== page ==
Herbs make wonderful choices for your landscape border design. They are tasty, fragrant, and beautiful. What herbs can you grow in your border? Here are 3 more herbs that will do very well.
If 3 doesn't seem like enough, just consider all the different varieties of each herb there are to choose from. You could end up with an entire landscape just dedicated to one herb in its many forms.
When planning your border design, remember that herbs can climb, cascade over a wall, or spread and become a mat of lovely ground cover. Plant them in a formal border or to create a visual divide of your property against a neighbor's. Herbs will fit perfectly in any garden border design.
If these border herbs are not enough, there are plenty more choices available.
Thyme is one of those herbs that is unassuming, with plenty to offer. It sits there waiting to be stroked or walked upon, to release its heady aroma. Often, your wandering garden admirers won't even notice they are sitting on a soft bed of thyme, yet they ask aloud for you to name that wonderful scent they experience.
Thyme has been known to creep along quietly, giving off it's aroma when mowed each week. It is truly a wonderful addition to the border design; growing in every nook and cranny that it can.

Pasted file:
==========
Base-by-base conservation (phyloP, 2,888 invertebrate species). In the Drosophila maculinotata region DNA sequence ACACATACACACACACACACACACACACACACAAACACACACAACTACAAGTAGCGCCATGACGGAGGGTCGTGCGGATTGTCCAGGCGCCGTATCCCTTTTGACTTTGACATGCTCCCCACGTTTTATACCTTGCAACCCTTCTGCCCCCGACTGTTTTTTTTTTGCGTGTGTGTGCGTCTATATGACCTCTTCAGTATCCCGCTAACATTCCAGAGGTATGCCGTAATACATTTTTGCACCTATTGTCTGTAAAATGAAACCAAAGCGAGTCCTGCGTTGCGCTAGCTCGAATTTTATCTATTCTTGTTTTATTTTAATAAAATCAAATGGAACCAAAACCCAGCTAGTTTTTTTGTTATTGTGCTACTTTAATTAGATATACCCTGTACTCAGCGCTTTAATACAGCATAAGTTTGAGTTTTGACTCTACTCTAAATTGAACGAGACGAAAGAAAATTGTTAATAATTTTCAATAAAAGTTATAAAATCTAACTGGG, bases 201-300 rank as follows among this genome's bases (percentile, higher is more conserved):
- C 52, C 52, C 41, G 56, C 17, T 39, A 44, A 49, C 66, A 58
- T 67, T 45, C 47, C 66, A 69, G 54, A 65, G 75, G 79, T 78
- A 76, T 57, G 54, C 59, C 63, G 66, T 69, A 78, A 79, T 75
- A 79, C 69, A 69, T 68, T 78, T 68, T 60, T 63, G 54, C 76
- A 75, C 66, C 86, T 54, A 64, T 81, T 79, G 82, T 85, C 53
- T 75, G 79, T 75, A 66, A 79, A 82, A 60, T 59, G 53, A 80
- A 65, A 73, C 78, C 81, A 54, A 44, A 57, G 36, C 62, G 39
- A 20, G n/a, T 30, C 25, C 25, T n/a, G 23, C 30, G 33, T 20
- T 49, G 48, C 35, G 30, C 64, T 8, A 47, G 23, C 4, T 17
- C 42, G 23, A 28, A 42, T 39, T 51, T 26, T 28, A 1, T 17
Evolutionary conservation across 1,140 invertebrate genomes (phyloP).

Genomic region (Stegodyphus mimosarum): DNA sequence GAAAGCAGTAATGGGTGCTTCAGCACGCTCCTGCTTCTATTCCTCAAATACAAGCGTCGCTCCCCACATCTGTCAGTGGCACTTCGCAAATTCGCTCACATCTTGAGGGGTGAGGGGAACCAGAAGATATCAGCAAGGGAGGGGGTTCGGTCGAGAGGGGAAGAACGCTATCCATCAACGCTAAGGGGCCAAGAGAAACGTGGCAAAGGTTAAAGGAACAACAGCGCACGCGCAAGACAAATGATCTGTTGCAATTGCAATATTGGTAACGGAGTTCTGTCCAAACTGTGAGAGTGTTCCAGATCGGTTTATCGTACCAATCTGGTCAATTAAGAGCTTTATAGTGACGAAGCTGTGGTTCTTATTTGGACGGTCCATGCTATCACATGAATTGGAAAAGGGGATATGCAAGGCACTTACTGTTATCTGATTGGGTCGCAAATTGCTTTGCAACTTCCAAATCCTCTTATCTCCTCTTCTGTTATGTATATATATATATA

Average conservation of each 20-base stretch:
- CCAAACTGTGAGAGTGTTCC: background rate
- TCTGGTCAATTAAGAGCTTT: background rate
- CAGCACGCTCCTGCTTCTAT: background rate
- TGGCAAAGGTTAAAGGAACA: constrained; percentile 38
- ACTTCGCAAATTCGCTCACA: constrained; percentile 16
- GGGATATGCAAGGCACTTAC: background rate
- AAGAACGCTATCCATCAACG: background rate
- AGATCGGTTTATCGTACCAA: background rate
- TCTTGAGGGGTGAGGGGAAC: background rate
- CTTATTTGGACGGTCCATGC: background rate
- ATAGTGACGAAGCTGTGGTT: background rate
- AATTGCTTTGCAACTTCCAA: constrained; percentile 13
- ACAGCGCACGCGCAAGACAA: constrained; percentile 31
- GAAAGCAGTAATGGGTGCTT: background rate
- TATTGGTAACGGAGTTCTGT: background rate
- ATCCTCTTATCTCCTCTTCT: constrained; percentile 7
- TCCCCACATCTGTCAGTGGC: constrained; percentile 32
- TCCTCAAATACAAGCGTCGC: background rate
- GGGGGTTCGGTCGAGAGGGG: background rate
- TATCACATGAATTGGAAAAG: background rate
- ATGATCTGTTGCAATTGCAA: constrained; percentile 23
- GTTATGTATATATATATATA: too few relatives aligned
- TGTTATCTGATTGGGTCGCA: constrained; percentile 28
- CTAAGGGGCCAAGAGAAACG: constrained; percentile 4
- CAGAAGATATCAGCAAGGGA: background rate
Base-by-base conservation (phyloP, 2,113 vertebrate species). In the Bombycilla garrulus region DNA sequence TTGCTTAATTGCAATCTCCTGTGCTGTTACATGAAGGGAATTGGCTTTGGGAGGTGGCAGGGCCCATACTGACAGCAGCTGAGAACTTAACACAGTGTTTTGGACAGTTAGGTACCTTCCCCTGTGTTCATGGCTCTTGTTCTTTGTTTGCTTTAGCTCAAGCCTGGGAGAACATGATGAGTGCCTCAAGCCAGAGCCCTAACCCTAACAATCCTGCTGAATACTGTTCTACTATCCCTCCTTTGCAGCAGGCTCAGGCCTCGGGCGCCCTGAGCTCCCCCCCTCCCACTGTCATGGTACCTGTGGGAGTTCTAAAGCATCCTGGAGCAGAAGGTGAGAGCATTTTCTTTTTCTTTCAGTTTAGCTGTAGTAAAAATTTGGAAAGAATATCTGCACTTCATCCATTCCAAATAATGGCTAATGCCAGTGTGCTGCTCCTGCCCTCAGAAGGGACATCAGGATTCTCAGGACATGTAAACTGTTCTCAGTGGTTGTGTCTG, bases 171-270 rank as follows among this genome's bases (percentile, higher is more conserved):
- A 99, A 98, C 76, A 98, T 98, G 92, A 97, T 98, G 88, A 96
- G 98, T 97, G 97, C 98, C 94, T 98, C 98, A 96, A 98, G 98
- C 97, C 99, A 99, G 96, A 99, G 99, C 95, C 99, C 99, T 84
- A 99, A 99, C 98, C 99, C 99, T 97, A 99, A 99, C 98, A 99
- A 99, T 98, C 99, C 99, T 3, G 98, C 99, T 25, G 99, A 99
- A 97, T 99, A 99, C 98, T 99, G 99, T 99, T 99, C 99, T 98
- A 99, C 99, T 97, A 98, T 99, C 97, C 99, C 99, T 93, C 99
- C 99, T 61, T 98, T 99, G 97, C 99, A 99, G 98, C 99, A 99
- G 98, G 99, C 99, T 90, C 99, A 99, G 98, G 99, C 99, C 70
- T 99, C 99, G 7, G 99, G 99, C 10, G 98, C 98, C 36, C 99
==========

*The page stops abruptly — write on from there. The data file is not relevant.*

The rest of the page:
I love allowing thyme to creep in and around all the other herbs, the shallow roots seem to find hold in the roughest terrain, making my sparse gardens seem far more luscious than they actually are. It is always amazing to see how far the few small thyme plants creep each summer.
I once knew a family who didn't even realize they had thyme growing wild around their home. They only knew that whenever they were mowing, the air filled with scent. When the thyme was blooming, their yard was filled with pretty purple/pink flowers as well. It was truly magnificent.
Basil is one of the most well known and easy to grow herbs in the garden. That is the very reason that it makes a wonderful addition to a border. Grow a lettuce leaf basic to quickly make a border look well kept and lush. You will need to keep these larger plants pinched to the perfect size, but it only takes a few minutes, once or twice a week. You will also have the benefit of a freezer full of frozen pesto cubes by the end of the summer.
For a more sculpted look, use a globe variety, and have perfectly manicured plants that look as if you spent hours grooming them.
I especially like the purple Thai basil. It's stunning color makes quite a statement, with all the ease that basil offers. As a side note, purple Thai basil makes pretty pesto, that is naturally spicy.
3. Lemon Balm
Lemon balm is bright and cheerful, with its green slightly fuzzy leaves and lemony scent. Talk about citrus! Plant this member of the mint family in places where it will get the most attention. This is actually for two reasons. First, lemon balm is in the mint family, meaning it grows super fast and spreads like crazy. You have to treat it as you do any mint and keep it under control. I always plant my lemon balm and then pinch the stems until I end up with a compact but thickly filled out plant. Then, I never let it go to flower, to prevent it from reseeding.
Second, lemon balm is known for being a calming and soothing herb. If you plant it where it will be brushed against, it will be a welcome and relaxing experience for anyone walking through the garden.